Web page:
Frontex director says EU could take part in border security in Arab countries
EU border security agency to operate in home countries of immigrants
Frontex, the European Union’s border security agency, plans to start monitoring flows of immigrants in areas where they embark toward Europe.
A decision which was passed by the European Parliament earlier this year, authorising Frontex to operate outside the EU itself, came into effect on Tuesday. Frontex is now authorised to send experts to help the new administrations that have taken over in a number of Arab countries.
“We could create a completely new border security system for Libya, for instance, said Ilkka Laitinen, the Finnish Executive Director of Frontex in Helsinki on Tuesday.
Frontex can offer training, and it can lend equipment, but it cannot set up its own border security forces. It also cannot establish its own direct relations with third countries: any such contacts need to take place within the framework of the EU’s external relations policy.
Frontex has access to a pool of about 1,000 specialists in border security which were appointed by the member states.
Finland has an important role in Frontex activities.
The expanded role of Frontex is a key strategic change in the operations of the agency, which was founded in 2004. The change has come under much criticism.
In November, the International Red Cross issued a statement sharply criticising Frontex for its expanded operations. The Red Cross said that the further out to sea border officials supported by Frontex go to stop possible flows of immigrants, the harder it will be for refugees and asylum seekers to reach EU borders and apply for asylum.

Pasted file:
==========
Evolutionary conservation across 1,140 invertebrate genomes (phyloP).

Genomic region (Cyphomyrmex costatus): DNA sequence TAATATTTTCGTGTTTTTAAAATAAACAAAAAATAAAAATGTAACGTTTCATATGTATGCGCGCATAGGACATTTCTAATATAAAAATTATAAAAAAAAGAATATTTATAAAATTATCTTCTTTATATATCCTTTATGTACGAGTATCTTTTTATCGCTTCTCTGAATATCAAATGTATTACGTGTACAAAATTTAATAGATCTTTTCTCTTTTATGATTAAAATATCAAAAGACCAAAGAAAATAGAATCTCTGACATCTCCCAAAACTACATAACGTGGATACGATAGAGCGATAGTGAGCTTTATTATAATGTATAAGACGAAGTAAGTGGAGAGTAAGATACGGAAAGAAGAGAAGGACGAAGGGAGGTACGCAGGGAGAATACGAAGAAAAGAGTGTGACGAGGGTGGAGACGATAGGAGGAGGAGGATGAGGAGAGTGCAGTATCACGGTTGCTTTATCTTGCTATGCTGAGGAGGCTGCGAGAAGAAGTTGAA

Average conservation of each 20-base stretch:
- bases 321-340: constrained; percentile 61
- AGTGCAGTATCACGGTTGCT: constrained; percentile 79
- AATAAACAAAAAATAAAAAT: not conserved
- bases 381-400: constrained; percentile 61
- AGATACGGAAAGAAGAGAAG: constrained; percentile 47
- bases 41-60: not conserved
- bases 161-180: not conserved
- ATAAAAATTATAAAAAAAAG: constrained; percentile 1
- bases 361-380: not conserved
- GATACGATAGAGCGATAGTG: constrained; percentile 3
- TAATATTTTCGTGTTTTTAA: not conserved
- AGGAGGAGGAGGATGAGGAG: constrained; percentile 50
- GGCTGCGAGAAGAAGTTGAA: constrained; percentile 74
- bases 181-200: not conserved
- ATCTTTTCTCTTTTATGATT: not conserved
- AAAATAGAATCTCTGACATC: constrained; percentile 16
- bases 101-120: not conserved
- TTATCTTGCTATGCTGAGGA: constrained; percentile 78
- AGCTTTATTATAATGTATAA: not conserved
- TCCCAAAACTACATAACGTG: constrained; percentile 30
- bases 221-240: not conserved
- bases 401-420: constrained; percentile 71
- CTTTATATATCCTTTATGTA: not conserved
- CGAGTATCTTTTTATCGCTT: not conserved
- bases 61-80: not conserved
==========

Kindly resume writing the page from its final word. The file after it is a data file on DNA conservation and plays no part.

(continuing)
Extending operations to countries outside the EU is just one of the new missions of Frontex. Under a measure approved by the EU, Frontex is now allowed to collect personal information for profiling and risk analysis.
However, Frontex is still barred from compiling any registers of people. It is only allowed to provide information to the border officials of member states, as well as agencies such as Europol information that it gets in connection with the work that it does on the borders.
Profiling does not extend to asylum-seekers – only to suspected criminals.
The new measures also allow Frontex to acquire equipment for use in joint border security missions.
The agency also has a new fundamental rights strategy. The aim is to develop practices related to border security in order to improve treatment of people arriving at borders. The European Parliament has called for the establishment of a fundamental rights ombudsman and a steering group to advise the agency in matters of human rights.
Previously in HS International Edition:
Head of EU border security agency calls for action by member states (21.9.2006)